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The Greeks and the Epic of 1940

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Holiday reflections on a critical battle for freedom sixty-five years ago

The Greeks and the Epic of 1940

"The time has come for Greece to fight for her independence. Greeks, now we must prove ourselves worthy of our forefathers and the freedom they bestowed upon us. Greeks, now fight for your Fatherland, for your wives, for your children and the sacred traditions. Now, over all things, fight!"

Ioannis Metaxas

Prime Minister of Greece – 1940



“Until now, we knew that Greeks were fighting like heroes; from now on we shall say that the heroes fight like Greeks.”

Winston Churchill, Prime Minister of Britain - 1940.

Ι had an interesting conversation during the Christmas break when an elderly friend of our family brought her husband to our house for the holiday meal.  She had lived in Italy for a number of years and had been an opera singer.  He was an Italian composer of classical music and quite talented in his field.  After leaving Italy they had settled outside of NYC where he runs a music-composing studio.  Over the course of the meal we were extremely interested to hear about his background and tales of his life growing up in Italy.  I am a huge history buff, so I was riveted, as he told of his experience being a soldier in Mussolini’s Fascist Italy during World War II.  Hearing about the war from somebody who had been on the other side was intriguing.  He hated everything about the Fascists and considered himself a pacifist, but unfortunately he was drafted from his hometown of Milan into the army.  He had ended up as a soldier in the elite Italian 3rd "Julia" Alpine Division.  It was this elite military unit, that became infamous as the symbol of the complete fiasco, that resulted from Mussolini’s decision to invade Greece in 1940.  Our guest was very reserved as he recounted the incredible events that had taken place sixty-five years ago but he became quite emotional when he expressed his admiration for the Greeks.  His words really had an impact on me.  “If the Greeks had not resisted and had given in to the Italians, then the chain of events that led to the ultimate downfall of the Axis powers would have been radically different”.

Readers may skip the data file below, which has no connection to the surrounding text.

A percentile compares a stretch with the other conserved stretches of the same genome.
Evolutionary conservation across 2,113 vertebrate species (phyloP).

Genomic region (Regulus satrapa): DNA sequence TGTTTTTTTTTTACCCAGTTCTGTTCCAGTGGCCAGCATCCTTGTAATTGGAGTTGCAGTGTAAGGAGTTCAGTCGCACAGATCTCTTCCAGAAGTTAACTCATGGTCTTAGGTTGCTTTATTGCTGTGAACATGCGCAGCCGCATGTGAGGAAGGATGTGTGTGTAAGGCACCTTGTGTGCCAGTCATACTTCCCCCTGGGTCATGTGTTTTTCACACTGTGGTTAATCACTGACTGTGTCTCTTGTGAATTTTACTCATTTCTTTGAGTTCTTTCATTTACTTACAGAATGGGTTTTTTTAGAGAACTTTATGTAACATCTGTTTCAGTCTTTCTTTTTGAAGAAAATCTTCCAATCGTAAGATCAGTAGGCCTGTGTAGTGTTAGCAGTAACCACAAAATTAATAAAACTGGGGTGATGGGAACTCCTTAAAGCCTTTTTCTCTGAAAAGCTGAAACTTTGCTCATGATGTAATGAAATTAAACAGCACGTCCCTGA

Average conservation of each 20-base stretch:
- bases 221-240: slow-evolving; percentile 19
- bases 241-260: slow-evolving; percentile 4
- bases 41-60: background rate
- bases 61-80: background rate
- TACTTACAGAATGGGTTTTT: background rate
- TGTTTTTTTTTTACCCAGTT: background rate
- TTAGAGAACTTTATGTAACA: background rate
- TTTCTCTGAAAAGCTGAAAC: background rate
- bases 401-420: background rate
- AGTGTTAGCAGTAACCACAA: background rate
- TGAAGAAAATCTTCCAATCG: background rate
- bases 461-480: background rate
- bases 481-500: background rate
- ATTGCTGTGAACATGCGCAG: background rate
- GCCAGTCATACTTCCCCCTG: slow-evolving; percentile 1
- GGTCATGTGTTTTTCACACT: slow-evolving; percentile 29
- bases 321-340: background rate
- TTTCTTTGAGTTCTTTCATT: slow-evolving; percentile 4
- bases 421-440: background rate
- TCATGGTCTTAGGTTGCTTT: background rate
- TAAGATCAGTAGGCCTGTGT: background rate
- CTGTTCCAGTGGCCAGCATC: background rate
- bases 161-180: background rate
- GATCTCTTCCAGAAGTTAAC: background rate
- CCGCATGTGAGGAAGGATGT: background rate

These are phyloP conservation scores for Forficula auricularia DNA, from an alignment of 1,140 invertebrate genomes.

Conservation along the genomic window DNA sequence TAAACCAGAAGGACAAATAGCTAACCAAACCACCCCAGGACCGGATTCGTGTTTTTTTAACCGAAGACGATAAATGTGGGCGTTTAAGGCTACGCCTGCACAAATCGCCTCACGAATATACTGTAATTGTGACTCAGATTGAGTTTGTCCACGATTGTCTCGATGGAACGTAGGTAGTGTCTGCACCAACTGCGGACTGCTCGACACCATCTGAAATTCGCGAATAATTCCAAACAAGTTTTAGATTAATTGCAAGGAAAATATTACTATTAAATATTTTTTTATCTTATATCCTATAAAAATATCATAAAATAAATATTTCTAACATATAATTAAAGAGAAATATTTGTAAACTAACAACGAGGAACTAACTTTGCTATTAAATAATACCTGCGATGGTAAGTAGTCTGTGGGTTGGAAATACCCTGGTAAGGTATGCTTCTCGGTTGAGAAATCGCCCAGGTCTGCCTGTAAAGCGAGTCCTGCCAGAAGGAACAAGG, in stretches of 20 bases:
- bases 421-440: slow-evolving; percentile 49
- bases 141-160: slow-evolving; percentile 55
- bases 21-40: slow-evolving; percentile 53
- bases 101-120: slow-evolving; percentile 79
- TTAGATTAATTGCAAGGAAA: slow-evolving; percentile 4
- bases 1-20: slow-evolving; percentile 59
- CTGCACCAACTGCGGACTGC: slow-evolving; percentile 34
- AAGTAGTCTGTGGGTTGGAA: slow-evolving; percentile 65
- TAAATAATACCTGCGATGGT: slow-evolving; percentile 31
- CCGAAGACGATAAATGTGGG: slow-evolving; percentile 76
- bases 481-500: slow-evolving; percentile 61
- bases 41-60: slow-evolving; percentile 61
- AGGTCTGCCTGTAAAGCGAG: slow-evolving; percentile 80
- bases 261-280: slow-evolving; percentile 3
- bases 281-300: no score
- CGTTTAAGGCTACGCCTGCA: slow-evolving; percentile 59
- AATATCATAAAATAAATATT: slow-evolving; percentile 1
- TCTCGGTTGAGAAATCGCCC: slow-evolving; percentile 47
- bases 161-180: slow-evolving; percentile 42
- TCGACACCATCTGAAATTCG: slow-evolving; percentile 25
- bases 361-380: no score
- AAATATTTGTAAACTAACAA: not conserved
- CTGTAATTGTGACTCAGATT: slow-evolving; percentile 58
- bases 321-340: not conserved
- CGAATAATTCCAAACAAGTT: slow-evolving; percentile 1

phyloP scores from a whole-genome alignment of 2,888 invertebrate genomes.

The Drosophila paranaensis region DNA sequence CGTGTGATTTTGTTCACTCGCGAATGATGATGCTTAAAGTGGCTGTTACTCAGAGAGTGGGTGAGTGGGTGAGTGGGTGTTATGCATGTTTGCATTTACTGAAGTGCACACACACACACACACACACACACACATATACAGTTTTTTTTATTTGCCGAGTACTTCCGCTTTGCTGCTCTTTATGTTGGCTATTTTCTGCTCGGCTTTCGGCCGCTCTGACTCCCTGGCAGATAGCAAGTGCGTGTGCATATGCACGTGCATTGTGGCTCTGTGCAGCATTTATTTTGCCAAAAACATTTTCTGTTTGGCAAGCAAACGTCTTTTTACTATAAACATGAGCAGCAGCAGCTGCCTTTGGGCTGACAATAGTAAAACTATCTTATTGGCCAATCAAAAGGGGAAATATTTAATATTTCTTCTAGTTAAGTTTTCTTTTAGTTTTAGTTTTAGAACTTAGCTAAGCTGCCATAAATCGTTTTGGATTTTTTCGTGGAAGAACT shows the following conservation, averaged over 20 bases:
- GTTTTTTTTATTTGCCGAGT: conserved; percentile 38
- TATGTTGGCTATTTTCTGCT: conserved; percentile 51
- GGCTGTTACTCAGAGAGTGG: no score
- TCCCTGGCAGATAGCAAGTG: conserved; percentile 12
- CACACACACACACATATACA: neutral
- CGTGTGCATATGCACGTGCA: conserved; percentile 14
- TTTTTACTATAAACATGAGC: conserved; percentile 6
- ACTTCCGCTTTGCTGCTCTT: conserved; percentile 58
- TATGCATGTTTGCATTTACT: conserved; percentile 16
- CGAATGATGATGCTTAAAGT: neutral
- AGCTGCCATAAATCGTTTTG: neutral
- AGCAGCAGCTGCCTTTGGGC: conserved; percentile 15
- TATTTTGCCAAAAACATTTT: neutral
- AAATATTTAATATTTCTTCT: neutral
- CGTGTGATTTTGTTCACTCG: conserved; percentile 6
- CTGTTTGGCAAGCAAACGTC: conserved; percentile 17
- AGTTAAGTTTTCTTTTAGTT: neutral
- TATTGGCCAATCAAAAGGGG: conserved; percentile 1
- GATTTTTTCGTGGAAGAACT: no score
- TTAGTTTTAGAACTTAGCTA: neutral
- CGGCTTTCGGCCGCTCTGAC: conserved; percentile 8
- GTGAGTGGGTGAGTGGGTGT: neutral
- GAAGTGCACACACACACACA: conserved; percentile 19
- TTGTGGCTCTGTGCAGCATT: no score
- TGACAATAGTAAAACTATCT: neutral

The Greco-Italian War had started when the Italian ambassador in Athens issued an ultimatum on October 28th , 1940 to the Greek Prime Minister, demanding Greece to allow Italy to occupy the country.  There were many Italians – our dinner guest included - who were quite dismayed at Mussolini’s hostile attitude towards Greece and rightly predicted that nothing good could come from Mussolini’s desire to show off the Italian war machine to his ally Hitler.  The Greeks had replied to the Italian ultimatum with a resounding NO (OXI in Greek) and October 28th is still celebrated every year in Greece as a national holiday commemorating the resistance of Greece to Axis aggression and the sacrifice of the Greek nation for the allied cause.  The Greeks have a saying  - “when we are right we fight” – and fight they did.

Mussolini had been busy building up the Italian war machine and watching in envy as his ally Hitler conquered one country after another.  He was fond of lecturing the Italian people about how he would restore Italy into a powerful new Roman Empire.  The Italian armed forces had an overwhelming advantage in terms of modern weaponry and numbers of troops, but they drastically underestimated the fighting spirit of the Greek army.  Besides the fact that the Greeks were fighting for their homeland they also harbored a deep animosity towards the Italians for their betrayal of the Greek cause during the Greco-Turkish War of 1919-1922 when the supposedly allied Italians secretly sold weaponry to the Turkish side and then cut a deal to support the Turks.

When the Italian army crossed into Greece, they expected an easy victory, but met an enemy who was preparing to deliver a response that would devastate the Italian battle plan.  As the columns of Italian infantry and tanks advanced through the valleys into Greece, the Greek forces converging from all over northern Greece went into action.  They came down from the surrounding mountains, where they had been monitoring the troop movements, and attacked from all sides, stopping the invasion dead in its tracks.  In one of the most amazing episodes in military history, the Greek army trapped the Italian 3rd Alpine Division in the mountains and shocked the Italian high command, by annihilating the unit taking 5,000 prisoners.  By the middle of November, the Greek army had gone on the offensive driving the Italian army back into Albania.